MINNEAPOLIS — New FBI data published this week reveals a nearly 30% increase in murders nationwide compared to 2019, the highest single-year spike in recorded history and one that was felt deeply in the state of Minnesota.
The release of the bureau's "Crime in the United States, 2020" report offers the clearest glimpse to date into violent crime trends that have troubled community leaders since the start of the pandemic. The violent crime rate as a whole, according to the report, rose by more than five percent, the first single-year spike in four years. Preliminary data shows the murder rate nationwide continues to increase in 2021, though not as dramatically as last year and still below peak 1990s levels based on population.
In Minnesota, the BCA already released data this summer showing a 58% jump in murders in 2020, driven in part by significant increases in Minneapolis and St. Paul.
At the same time, however, overall crime dropped in 2020 compared to the previous year, including a property crime rate decrease of 8.1%.
"I think that 2020 was such an unusual year for any kind of official statistics," said Chris Uggen, a criminologist and Regents Professor at the University of Minnesota. "Essentially, we learned that crime overall had declined in 2020, and that was sort of a continuation of a longer-term trend. But also, that homicide had a real significant spike – up 29% nationally – which is quite a bit higher than we normally see in year-to-year fluctuations."
At the start of the pandemic, Uggen said criminologists had predicted a decrease in some property crimes such as residential burglary, since people would be at home more often. To an extent, they also anticipated a possible rise in domestic violence.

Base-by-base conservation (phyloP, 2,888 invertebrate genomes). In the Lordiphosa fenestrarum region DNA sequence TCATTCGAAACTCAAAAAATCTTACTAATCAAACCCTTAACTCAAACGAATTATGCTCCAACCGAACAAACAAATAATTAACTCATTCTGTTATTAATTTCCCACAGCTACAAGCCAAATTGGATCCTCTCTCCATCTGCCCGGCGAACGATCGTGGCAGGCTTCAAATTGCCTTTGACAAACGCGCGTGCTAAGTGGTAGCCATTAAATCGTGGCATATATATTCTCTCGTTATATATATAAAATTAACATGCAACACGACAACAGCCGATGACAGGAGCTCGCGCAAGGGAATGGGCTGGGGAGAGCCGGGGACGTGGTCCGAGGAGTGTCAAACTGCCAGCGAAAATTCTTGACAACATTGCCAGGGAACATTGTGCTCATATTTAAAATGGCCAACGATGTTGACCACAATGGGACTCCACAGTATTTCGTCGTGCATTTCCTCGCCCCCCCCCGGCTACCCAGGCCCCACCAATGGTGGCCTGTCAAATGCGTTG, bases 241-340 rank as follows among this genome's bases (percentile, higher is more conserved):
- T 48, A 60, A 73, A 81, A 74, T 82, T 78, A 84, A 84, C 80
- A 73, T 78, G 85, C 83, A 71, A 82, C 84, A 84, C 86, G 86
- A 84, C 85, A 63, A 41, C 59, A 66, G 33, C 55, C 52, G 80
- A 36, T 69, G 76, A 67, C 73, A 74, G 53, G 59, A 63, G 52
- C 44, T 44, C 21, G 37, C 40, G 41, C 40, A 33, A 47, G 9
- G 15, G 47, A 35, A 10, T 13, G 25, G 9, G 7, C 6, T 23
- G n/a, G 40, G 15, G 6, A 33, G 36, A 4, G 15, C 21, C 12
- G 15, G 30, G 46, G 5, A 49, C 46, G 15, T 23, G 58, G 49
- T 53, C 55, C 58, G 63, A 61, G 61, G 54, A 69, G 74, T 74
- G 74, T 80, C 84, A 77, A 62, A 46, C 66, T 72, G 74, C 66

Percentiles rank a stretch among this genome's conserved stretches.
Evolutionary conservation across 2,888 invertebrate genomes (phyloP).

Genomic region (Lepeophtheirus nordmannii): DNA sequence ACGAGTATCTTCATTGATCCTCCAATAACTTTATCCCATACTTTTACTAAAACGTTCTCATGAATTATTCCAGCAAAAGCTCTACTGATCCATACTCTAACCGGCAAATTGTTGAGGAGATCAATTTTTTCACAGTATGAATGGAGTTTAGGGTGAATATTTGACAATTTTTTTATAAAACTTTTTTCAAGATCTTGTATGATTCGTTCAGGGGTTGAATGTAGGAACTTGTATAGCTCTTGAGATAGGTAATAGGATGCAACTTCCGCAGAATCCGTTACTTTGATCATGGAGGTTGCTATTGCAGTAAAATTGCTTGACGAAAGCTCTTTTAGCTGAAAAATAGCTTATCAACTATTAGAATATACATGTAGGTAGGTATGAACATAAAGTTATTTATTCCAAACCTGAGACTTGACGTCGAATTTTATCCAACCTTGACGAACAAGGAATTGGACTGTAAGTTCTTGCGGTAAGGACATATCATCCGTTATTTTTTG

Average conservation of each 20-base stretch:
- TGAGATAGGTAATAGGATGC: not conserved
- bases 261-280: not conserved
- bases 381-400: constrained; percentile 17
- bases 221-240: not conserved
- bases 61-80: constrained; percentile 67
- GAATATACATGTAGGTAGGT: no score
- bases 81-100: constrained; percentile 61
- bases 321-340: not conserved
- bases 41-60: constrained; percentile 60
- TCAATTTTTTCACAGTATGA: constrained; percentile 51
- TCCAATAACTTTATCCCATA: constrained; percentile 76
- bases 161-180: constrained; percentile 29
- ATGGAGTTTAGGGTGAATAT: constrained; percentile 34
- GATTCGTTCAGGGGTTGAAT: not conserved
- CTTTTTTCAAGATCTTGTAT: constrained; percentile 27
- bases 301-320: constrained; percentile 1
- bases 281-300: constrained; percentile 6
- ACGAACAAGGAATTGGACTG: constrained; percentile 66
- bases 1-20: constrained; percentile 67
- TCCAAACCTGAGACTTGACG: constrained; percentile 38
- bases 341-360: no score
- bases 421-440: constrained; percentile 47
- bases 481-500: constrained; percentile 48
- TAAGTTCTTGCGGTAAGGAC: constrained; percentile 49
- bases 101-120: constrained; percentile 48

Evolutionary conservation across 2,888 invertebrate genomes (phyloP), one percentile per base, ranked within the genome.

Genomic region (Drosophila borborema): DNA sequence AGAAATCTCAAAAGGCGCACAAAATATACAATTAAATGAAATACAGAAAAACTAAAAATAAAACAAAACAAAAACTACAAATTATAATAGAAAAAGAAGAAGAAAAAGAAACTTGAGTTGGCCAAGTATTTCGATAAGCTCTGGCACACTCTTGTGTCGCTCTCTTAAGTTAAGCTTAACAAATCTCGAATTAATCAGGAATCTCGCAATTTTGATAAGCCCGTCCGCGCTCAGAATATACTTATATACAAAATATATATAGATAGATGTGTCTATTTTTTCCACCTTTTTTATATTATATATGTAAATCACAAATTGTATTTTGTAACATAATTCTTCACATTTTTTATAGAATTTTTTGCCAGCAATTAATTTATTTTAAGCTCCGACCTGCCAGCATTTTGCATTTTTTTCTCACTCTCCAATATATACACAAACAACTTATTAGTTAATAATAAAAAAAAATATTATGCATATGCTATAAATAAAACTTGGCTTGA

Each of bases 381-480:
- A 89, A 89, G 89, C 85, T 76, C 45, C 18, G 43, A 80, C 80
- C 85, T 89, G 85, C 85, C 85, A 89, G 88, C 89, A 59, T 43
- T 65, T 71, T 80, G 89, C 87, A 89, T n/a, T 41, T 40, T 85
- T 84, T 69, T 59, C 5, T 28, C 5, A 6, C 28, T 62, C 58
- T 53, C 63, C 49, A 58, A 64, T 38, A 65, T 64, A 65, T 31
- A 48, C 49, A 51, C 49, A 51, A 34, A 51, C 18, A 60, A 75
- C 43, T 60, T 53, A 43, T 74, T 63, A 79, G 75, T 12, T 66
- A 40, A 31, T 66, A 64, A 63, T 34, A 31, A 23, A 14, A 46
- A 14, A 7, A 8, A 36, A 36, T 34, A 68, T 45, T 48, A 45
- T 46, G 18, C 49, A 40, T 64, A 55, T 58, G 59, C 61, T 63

It seems more difficult to pinpoint 2020's rise in murders, but experts generally agree the lockdowns and lingering uncertainty of the pandemic played a major role.
"I'd say it's very speculative at this point, but, one thing to bear in mind is that the effects of the pandemic, we all know, were super uneven. Some folks could work at home and do Zoom," Uggen said. "Others weren't in a fortunate position like that."
Dr. David Thomas, a professor of forensic studies at Florida Gulf Coast University and former longtime police officer, attributed the violent crime trends to the pandemic, social media disputes, and riots that erupted across the country.
"All of it plays a part," Thomas said. "There's a lot of stressors that under normal conditions, the average person would not be experiencing. You throw all that into the pool and that's what you end up with. It results in violent crime going up."
Thomas also acknowledged the strained relationship between police and the communities they serve, accelerated by the murder of George Floyd.
"To find where they work with the community and find their niche again, I think that's going to take a couple of years before they get there," Thomas said. "Policing has to reimagine itself and figure out where they need to go."